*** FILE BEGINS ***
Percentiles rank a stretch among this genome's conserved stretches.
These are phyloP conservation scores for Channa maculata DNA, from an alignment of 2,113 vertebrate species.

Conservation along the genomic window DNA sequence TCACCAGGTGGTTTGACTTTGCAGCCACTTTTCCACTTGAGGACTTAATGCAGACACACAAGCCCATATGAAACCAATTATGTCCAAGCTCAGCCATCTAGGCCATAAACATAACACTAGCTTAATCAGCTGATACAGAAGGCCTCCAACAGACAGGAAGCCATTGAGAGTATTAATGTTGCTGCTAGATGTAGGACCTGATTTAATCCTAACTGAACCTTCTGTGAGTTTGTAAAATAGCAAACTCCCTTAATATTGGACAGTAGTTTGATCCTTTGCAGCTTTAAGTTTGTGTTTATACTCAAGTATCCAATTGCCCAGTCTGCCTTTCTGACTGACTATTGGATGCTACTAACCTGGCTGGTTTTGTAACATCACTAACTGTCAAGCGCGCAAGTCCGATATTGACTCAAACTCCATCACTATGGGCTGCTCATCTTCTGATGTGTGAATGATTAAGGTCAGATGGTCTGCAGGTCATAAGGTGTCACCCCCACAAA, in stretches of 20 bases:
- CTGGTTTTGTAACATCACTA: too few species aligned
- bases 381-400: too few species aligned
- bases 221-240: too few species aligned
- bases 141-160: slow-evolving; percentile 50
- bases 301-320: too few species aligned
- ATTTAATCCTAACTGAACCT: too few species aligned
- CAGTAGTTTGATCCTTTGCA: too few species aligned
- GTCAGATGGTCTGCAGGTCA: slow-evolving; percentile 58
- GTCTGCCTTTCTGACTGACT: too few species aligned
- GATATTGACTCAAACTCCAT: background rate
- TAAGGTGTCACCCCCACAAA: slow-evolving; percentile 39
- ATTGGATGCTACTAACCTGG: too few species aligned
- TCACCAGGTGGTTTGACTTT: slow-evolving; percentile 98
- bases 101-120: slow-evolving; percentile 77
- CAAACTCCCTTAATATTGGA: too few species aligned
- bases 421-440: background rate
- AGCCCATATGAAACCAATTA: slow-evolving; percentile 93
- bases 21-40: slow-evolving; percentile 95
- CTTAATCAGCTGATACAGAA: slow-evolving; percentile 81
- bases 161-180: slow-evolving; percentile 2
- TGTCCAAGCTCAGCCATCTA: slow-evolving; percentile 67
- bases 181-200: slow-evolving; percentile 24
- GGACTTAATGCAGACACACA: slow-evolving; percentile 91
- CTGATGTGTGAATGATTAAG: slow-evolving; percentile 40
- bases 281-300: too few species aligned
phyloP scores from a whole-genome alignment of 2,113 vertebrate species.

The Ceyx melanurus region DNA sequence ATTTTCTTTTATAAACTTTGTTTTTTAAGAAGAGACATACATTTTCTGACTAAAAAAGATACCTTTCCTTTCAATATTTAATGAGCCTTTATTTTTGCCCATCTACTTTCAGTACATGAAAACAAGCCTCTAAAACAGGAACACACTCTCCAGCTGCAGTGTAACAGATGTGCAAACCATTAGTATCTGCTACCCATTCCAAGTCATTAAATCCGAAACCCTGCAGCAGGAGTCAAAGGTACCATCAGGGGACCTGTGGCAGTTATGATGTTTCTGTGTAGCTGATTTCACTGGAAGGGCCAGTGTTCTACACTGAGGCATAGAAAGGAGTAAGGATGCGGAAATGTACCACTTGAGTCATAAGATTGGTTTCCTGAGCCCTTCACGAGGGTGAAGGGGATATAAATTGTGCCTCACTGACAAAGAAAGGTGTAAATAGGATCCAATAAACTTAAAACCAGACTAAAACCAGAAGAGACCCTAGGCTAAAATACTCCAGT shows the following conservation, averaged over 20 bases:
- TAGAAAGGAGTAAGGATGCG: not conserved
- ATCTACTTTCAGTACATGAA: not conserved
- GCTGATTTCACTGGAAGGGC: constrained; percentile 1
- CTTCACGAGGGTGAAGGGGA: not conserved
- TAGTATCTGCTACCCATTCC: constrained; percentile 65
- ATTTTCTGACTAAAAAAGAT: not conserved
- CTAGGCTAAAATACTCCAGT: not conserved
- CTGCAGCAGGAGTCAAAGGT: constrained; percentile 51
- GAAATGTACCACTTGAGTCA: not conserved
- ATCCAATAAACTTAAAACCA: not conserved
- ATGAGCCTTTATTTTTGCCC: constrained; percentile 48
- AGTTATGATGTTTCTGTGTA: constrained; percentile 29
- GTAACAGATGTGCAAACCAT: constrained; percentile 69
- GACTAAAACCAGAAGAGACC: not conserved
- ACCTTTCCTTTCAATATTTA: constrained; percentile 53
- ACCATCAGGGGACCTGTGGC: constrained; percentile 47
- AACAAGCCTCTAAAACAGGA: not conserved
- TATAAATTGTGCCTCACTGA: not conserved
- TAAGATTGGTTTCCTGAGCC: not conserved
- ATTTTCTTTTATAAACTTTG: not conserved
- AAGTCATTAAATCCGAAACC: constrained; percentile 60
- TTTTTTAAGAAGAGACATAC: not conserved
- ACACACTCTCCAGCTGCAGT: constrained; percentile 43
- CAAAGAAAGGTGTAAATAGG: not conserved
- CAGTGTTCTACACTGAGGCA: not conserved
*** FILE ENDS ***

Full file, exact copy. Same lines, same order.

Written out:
Percentiles rank a stretch among this genome's conserved stretches.
These are phyloP conservation scores for Channa maculata DNA, from an alignment of 2,113 vertebrate species.

Conservation along the genomic window DNA sequence TCACCAGGTGGTTTGACTTTGCAGCCACTTTTCCACTTGAGGACTTAATGCAGACACACAAGCCCATATGAAACCAATTATGTCCAAGCTCAGCCATCTAGGCCATAAACATAACACTAGCTTAATCAGCTGATACAGAAGGCCTCCAACAGACAGGAAGCCATTGAGAGTATTAATGTTGCTGCTAGATGTAGGACCTGATTTAATCCTAACTGAACCTTCTGTGAGTTTGTAAAATAGCAAACTCCCTTAATATTGGACAGTAGTTTGATCCTTTGCAGCTTTAAGTTTGTGTTTATACTCAAGTATCCAATTGCCCAGTCTGCCTTTCTGACTGACTATTGGATGCTACTAACCTGGCTGGTTTTGTAACATCACTAACTGTCAAGCGCGCAAGTCCGATATTGACTCAAACTCCATCACTATGGGCTGCTCATCTTCTGATGTGTGAATGATTAAGGTCAGATGGTCTGCAGGTCATAAGGTGTCACCCCCACAAA, in stretches of 20 bases:
- CTGGTTTTGTAACATCACTA: too few species aligned
- bases 381-400: too few species aligned
- bases 221-240: too few species aligned
- bases 141-160: slow-evolving; percentile 50
- bases 301-320: too few species aligned
- ATTTAATCCTAACTGAACCT: too few species aligned
- CAGTAGTTTGATCCTTTGCA: too few species aligned
- GTCAGATGGTCTGCAGGTCA: slow-evolving; percentile 58
- GTCTGCCTTTCTGACTGACT: too few species aligned
- GATATTGACTCAAACTCCAT: background rate
- TAAGGTGTCACCCCCACAAA: slow-evolving; percentile 39
- ATTGGATGCTACTAACCTGG: too few species aligned
- TCACCAGGTGGTTTGACTTT: slow-evolving; percentile 98
- bases 101-120: slow-evolving; percentile 77
- CAAACTCCCTTAATATTGGA: too few species aligned
- bases 421-440: background rate
- AGCCCATATGAAACCAATTA: slow-evolving; percentile 93
- bases 21-40: slow-evolving; percentile 95
- CTTAATCAGCTGATACAGAA: slow-evolving; percentile 81
- bases 161-180: slow-evolving; percentile 2
- TGTCCAAGCTCAGCCATCTA: slow-evolving; percentile 67
- bases 181-200: slow-evolving; percentile 24
- GGACTTAATGCAGACACACA: slow-evolving; percentile 91
- CTGATGTGTGAATGATTAAG: slow-evolving; percentile 40
- bases 281-300: too few species aligned
phyloP scores from a whole-genome alignment of 2,113 vertebrate species.

The Ceyx melanurus region DNA sequence ATTTTCTTTTATAAACTTTGTTTTTTAAGAAGAGACATACATTTTCTGACTAAAAAAGATACCTTTCCTTTCAATATTTAATGAGCCTTTATTTTTGCCCATCTACTTTCAGTACATGAAAACAAGCCTCTAAAACAGGAACACACTCTCCAGCTGCAGTGTAACAGATGTGCAAACCATTAGTATCTGCTACCCATTCCAAGTCATTAAATCCGAAACCCTGCAGCAGGAGTCAAAGGTACCATCAGGGGACCTGTGGCAGTTATGATGTTTCTGTGTAGCTGATTTCACTGGAAGGGCCAGTGTTCTACACTGAGGCATAGAAAGGAGTAAGGATGCGGAAATGTACCACTTGAGTCATAAGATTGGTTTCCTGAGCCCTTCACGAGGGTGAAGGGGATATAAATTGTGCCTCACTGACAAAGAAAGGTGTAAATAGGATCCAATAAACTTAAAACCAGACTAAAACCAGAAGAGACCCTAGGCTAAAATACTCCAGT shows the following conservation, averaged over 20 bases:
- TAGAAAGGAGTAAGGATGCG: not conserved
- ATCTACTTTCAGTACATGAA: not conserved
- GCTGATTTCACTGGAAGGGC: constrained; percentile 1
- CTTCACGAGGGTGAAGGGGA: not conserved
- TAGTATCTGCTACCCATTCC: constrained; percentile 65
- ATTTTCTGACTAAAAAAGAT: not conserved
- CTAGGCTAAAATACTCCAGT: not conserved
- CTGCAGCAGGAGTCAAAGGT: constrained; percentile 51
- GAAATGTACCACTTGAGTCA: not conserved
- ATCCAATAAACTTAAAACCA: not conserved
- ATGAGCCTTTATTTTTGCCC: constrained; percentile 48
- AGTTATGATGTTTCTGTGTA: constrained; percentile 29
- GTAACAGATGTGCAAACCAT: constrained; percentile 69
- GACTAAAACCAGAAGAGACC: not conserved
- ACCTTTCCTTTCAATATTTA: constrained; percentile 53
- ACCATCAGGGGACCTGTGGC: constrained; percentile 47
- AACAAGCCTCTAAAACAGGA: not conserved
- TATAAATTGTGCCTCACTGA: not conserved
- TAAGATTGGTTTCCTGAGCC: not conserved
- ATTTTCTTTTATAAACTTTG: not conserved
- AAGTCATTAAATCCGAAACC: constrained; percentile 60
- TTTTTTAAGAAGAGACATAC: not conserved
- ACACACTCTCCAGCTGCAGT: constrained; percentile 43
- CAAAGAAAGGTGTAAATAGG: not conserved
- CAGTGTTCTACACTGAGGCA: not conserved